In the midst of the crisis, UNICEF stands with Armenia's children
Our primary concern is the well-being of these children and their families
Following the escalation of hostilities, over 100,000 individuals, including an estimated 30,000 children, have been displaced into Armenia. In the face of this crisis, UNICEF's primary concern is the well-being of these children and their families, as they grapple with the challenges of such rapid displacement.
This crisis follows months of worsening conditions for children and families in the area. Many of these children, now seeking refuge in Armenia, require urgent access to psychosocial support, healthcare, and protection services.
In response, UNICEF is supporting the Government of Armenia and gearing up to offer psychological first aid, psychosocial support, child protection case management, clothing vouchers, and mobilizing pediatric units to meet the urgent needs of children and families.
In the southeastern town of Goris, UNICEF has established a safe space that serves nearly 300 children daily, along with their parents. It's a place where children can play, mothers can breastfeed, and pediatric support is at hand for acute concerns. Similar spaces will be established in other communities.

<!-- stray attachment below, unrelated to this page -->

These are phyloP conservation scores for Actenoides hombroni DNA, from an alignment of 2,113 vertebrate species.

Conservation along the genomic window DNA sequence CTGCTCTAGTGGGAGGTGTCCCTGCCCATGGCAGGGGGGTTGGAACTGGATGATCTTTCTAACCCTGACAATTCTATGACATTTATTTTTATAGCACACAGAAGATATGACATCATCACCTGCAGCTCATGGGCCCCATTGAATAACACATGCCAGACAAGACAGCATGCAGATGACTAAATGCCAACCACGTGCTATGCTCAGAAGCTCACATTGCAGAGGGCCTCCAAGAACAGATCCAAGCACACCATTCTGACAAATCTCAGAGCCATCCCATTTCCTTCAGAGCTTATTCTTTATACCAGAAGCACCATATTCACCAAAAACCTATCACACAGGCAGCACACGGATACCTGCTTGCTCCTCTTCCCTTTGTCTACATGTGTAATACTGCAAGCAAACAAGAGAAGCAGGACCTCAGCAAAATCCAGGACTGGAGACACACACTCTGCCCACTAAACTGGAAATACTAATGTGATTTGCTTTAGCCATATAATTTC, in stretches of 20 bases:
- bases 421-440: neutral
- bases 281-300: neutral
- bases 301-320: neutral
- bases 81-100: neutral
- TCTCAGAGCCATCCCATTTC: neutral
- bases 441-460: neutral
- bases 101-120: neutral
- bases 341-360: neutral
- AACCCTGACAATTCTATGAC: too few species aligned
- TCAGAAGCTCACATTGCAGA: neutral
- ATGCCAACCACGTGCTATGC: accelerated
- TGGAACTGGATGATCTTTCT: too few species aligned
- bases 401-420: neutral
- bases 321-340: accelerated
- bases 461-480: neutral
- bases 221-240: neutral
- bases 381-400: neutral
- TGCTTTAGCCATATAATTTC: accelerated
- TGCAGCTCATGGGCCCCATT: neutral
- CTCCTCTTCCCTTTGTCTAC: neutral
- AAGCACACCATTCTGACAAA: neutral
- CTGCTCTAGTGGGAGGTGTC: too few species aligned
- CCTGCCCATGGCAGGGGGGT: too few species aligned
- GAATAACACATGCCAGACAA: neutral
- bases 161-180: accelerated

We've also supplied health authorities with vital medicines and resources for children, ensuring they reach healthcare facilities in areas with high numbers of displaced populations. Hygiene is a priority, with 15 mobile bio-toilets set up near registration centers in Goris and Vayk.
Family hygiene kits have been delivered to hundreds of registered families at the newly established coordination center in Yerevan, with more supplies on the way to assist displaced children and families.
As uncertainty looms and families face potential long-term displacement, UNICEF is ready to collaborate with the Armenian government to ensure refugee children are enrolled in the national education system, have access to child protection services, and receive primary healthcare, as well as mental health and psychosocial support.
What these children need now, more than ever, is peace and stability.
We urge all parties involved and those with influence over them to prioritize the safety and survival of children above all else.